A Labour MP has warned antisemitism is rife even at junior level in football, with reports of seven-year-old Jewish players being hissed at by their opponents as a way to replicate the noise of the gas chambers.
Christian Wakeford urged the Government to do “much more” to ensure that British football players can play their “beautiful game” without being subjected to unacceptable abuse.
Speaking during a Westminster Hall debate on antisemitism and other forms of racism in football, the Bury South MP warned there are examples of antisemitism everywhere in football, even at junior level.
He described the reports of young Jewish players being hissed at by their opponents as “truly shameful, shocking and abhorrent”.
Conservative former cabinet minister Theresa Villiers, who led the debate, said the idea of people making hissing noises at seven-year-old Jewish footballers is “just revolting” and “profoundly disturbing”.
She insisted it is a “real illustration that antisemitism remains a serious problem in football”.
Culture minister Nigel Huddleston acknowledged there is “still more to do” but assured MPs the Government is committed to continue to work with football authorities to “combat racism, discrimination and antisemitism both in person and online, from grassroots to the boardroom”.
Mr Wakeford, who defected from the Tory Party earlier this year, said: “We see examples of antisemitism in football everywhere.
“Tottenham Hotspur Football Club is of course home to a large Jewish population and rival supporters have used a pejorative term, as it has been mentioned in this debate already, with little consequences for doing so.
“West Ham fans find themselves banned from attending club games after they sang antisemitic songs on a commercial flight…”
He added: “Even at grassroots and junior football, I have heard local reports from Maccabi, whose Jewish players, some only seven years of age, being hissed at by players on the opposite side, which was to replicate the noise of the gas chambers.
“And I am sure we can all agree it’s truly shameful, shocking and abhorrent.”
The Labour MP went on: “We need to do much more to ensure that British football players can play the beautiful game without being subjected to unacceptable abuse.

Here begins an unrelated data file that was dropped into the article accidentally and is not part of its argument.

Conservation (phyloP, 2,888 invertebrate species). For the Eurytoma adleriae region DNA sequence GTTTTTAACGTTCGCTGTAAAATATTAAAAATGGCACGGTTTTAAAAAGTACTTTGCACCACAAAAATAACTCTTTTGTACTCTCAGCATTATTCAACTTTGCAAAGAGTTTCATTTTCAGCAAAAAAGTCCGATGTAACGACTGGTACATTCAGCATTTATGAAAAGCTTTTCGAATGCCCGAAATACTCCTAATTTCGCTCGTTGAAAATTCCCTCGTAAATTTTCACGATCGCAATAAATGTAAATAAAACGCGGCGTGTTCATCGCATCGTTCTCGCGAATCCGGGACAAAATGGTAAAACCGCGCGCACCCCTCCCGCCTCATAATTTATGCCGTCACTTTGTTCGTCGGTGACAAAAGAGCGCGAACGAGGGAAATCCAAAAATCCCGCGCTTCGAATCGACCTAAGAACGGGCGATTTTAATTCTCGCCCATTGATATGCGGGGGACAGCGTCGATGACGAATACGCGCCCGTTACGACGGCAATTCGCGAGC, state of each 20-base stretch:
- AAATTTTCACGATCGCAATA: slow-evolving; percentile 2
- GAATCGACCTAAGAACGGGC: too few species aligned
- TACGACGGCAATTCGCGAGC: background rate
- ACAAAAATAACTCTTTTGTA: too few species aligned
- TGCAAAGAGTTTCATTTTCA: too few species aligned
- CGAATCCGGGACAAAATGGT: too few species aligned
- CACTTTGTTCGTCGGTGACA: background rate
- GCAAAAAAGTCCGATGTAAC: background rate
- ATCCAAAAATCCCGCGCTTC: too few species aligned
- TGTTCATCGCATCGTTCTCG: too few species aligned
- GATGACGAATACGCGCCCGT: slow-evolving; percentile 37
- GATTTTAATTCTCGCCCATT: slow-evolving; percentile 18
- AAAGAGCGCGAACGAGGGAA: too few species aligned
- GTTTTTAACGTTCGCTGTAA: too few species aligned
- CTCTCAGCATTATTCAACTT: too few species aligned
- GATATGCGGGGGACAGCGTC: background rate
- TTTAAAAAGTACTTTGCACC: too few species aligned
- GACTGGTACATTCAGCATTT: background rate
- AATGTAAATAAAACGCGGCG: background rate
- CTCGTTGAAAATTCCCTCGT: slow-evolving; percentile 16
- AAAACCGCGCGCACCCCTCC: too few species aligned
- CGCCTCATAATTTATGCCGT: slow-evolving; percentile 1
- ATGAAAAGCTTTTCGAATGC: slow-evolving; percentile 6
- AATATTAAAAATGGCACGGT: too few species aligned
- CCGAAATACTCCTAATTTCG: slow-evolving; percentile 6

“We need tougher sanctions against defenders, action by social media companies, better education about the plight of Jews.
“We need a zero tolerance policy which doesn’t allow for repeat offenders.”
Ms Villiers told MPs she was “disturbed” by the example cited by Mr Wakeford, adding: “The idea of people making hissing noises at seven-year-old Jewish footballers is just revolting. It is profoundly disturbing.
“And it is a real illustration that antisemitism remains a serious problem in football in our society.”
Mr Huddleston said the Government and its arm’s-length bodies in sport, Sport England and UK Sport, have worked closely with football authorities and the sector to ensure that tackling all forms of racism and discrimination remains “an absolute priority”.
However, he noted there is “still more to do”, adding: “And you have my assurance that the Government is committed to continue to work with football authorities to combat racism, discrimination and antisemitism both in person and online. From grassroots to the boardroom.”
The debate was initiated by Villiers following a recent meeting with Action against Discrimination’s Jonathan Metliss.
Thank you for helping to make Jewish News the leading source of news and opinion for the UK Jewish community. Today we're asking for your invaluable help to continue putting our community first in everything we do.
Unlike other Jewish media, we do not charge for content. That won’t change. Because we are free, we rely on advertising to cover our costs. This vital lifeline, which has dropped in recent years, has fallen further due to coronavirus.
For as little as £5 a month you can help sustain the vital work we do in celebrating and standing up for Jewish life in Britain.
Jewish News holds our community together and keeps us connected. Like a synagogue, it’s where people turn to feel part of something bigger. It also proudly shows the rest of Britain the vibrancy and rich culture of modern Jewish life.
You can make a quick and easy one-off or monthly contribution of £5, £10, £20 or any other sum you’re comfortable with.
100% of your donation will help us continue celebrating our community, in all its dynamic diversity...
Being a community platform means so much more than producing a newspaper and website. One of our proudest roles is media partnering with our invaluable charities to amplify the outstanding work they do to help us all.
There’s no shortage of oys in the world but Jewish News takes every opportunity to celebrate the joys too, through projects like Night of Heroes, 40 Under 40 and other compelling countdowns that make the community kvell with pride.
In the first collaboration between media outlets from different faiths, Jewish News worked with British Muslim TV and Church Times to produce a list of young activists leading the way on interfaith understanding.
Royal Mail issued a stamp honouring Holocaust hero Sir Nicholas Winton after a Jewish News campaign attracted more than 100,000 backers. Jewish Newsalso produces special editions of the paper highlighting pressing issues including mental health and Holocaust remembrance.
In an age when news is readily accessible, Jewish News provides high-quality content free online and offline, removing any financial barriers to connecting people.
Voice of our community to wider society
The Jewish News team regularly appears on TV, radio and on the pages of the national press to comment on stories about the Jewish community. Easy access to the paper on the streets of London also means Jewish News provides an invaluable window into the community for the country at large.
We hope you agree all this is worth preserving.